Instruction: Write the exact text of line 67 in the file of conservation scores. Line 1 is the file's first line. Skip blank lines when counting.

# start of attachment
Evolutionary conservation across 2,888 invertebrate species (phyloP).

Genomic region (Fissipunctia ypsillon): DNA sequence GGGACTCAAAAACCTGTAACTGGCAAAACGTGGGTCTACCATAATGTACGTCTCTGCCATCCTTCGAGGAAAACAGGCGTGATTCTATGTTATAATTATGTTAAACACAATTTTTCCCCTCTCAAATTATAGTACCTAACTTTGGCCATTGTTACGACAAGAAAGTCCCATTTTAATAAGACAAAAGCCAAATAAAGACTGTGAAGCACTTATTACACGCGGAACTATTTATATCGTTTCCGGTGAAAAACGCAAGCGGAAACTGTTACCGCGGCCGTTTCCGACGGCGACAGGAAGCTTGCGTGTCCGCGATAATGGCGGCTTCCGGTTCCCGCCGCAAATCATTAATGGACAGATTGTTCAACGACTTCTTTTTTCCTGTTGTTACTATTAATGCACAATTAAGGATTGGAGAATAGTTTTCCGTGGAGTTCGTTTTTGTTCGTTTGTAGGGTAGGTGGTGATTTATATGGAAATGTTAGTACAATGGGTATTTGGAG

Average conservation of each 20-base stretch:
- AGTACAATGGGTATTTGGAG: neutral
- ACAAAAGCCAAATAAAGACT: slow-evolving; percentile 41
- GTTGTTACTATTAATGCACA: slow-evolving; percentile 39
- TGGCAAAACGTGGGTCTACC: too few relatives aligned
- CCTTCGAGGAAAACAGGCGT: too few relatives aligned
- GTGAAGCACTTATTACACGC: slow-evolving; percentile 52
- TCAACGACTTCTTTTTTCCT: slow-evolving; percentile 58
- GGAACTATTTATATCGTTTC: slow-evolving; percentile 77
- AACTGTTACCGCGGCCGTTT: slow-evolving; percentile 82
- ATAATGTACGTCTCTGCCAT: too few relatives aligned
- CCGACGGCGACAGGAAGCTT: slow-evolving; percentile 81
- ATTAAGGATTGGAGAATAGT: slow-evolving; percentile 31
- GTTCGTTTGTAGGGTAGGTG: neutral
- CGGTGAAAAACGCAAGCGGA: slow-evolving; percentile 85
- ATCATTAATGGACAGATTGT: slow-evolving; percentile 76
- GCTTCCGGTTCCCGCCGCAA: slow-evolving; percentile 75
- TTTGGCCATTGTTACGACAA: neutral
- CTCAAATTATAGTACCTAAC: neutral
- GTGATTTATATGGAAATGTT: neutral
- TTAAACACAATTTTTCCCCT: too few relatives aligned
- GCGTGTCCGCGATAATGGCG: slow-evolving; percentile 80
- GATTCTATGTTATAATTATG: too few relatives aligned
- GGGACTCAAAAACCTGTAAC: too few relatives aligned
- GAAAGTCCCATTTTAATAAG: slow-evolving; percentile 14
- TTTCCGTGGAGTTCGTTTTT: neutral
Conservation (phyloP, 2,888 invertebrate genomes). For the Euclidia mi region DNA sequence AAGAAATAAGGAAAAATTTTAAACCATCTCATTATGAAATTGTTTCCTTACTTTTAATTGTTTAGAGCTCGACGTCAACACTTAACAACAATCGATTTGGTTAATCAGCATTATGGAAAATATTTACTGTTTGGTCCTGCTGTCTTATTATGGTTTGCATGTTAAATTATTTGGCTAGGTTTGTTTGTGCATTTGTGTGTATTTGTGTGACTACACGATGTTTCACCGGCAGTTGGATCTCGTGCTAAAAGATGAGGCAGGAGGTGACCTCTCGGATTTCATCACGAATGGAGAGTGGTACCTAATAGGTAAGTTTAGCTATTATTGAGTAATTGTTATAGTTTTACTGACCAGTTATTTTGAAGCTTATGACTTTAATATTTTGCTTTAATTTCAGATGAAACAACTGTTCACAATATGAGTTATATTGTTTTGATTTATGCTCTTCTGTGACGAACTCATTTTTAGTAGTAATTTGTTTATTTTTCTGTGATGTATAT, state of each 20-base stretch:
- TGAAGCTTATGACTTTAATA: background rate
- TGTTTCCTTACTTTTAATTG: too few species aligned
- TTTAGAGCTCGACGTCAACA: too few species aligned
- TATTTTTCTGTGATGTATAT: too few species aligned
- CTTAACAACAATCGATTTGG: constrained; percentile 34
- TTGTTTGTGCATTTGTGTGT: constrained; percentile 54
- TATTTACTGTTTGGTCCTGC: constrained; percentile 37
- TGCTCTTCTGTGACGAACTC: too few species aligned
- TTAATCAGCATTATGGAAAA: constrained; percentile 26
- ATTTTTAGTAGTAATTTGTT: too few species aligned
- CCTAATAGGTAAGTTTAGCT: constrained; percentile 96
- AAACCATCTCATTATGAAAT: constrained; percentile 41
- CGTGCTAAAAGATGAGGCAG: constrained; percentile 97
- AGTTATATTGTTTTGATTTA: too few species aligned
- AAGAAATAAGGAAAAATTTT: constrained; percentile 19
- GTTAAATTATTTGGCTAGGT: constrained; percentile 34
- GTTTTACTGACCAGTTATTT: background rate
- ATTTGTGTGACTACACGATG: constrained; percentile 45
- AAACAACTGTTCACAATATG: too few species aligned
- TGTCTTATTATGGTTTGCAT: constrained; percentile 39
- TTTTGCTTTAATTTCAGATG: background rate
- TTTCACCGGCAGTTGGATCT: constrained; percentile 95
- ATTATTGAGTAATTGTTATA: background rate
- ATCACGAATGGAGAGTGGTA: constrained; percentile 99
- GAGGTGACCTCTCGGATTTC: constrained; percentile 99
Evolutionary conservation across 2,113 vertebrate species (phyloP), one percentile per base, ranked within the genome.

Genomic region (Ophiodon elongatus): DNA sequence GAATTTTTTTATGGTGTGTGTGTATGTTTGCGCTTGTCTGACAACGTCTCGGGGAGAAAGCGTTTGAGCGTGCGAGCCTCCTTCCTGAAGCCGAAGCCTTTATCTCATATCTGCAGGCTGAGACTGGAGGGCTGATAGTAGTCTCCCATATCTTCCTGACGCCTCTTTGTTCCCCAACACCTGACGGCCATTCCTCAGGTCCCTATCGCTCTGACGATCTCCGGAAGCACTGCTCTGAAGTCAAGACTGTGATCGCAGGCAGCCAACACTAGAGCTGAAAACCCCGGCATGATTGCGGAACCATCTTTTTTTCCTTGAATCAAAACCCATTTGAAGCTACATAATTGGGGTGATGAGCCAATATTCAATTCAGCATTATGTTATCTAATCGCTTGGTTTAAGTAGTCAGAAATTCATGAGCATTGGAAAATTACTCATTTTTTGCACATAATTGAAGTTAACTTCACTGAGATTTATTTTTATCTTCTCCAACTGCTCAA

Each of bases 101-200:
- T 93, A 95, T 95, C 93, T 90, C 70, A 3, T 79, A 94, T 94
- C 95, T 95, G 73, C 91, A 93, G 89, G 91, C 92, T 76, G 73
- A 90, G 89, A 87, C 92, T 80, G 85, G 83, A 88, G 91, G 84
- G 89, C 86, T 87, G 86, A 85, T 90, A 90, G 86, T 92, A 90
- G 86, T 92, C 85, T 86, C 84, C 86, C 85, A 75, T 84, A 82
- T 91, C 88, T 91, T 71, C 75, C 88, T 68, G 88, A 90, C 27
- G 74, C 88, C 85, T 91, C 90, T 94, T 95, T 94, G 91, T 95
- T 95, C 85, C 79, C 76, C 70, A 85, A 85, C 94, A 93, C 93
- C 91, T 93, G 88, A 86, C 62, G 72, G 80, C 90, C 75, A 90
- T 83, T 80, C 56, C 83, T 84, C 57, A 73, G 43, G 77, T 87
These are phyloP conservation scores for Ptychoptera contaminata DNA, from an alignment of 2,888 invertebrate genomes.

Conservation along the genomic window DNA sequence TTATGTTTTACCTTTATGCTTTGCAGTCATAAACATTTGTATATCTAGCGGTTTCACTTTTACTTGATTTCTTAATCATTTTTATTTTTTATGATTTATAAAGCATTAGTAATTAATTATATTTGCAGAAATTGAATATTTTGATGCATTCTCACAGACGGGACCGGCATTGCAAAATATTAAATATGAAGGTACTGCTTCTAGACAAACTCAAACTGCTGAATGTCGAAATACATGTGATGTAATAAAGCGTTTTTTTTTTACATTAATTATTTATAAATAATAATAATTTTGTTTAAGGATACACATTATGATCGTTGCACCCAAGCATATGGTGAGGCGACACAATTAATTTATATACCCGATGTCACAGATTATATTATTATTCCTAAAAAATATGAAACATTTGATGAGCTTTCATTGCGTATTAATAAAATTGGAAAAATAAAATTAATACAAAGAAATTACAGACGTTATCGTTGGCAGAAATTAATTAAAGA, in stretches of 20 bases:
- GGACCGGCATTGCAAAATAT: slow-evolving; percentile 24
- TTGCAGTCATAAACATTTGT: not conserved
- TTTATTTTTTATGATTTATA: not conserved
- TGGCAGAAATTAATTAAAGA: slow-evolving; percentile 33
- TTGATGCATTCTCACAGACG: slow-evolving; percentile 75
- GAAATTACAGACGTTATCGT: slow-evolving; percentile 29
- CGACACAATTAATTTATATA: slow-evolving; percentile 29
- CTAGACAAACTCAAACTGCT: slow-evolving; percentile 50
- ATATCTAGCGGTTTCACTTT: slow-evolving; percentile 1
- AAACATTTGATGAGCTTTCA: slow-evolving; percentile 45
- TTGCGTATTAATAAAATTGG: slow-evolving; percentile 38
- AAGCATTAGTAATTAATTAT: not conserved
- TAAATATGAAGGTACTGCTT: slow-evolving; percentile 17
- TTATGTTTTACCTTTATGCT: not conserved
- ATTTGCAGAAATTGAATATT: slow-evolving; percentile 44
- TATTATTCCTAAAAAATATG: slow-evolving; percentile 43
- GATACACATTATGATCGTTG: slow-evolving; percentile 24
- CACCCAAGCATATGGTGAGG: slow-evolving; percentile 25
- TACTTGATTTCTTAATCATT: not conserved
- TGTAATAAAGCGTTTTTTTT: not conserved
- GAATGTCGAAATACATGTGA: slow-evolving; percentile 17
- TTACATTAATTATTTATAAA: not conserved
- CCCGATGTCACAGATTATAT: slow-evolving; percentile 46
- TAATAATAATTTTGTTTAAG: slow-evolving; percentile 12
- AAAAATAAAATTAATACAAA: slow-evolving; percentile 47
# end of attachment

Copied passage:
- T 83, T 80, C 56, C 83, T 84, C 57, A 73, G 43, G 77, T 87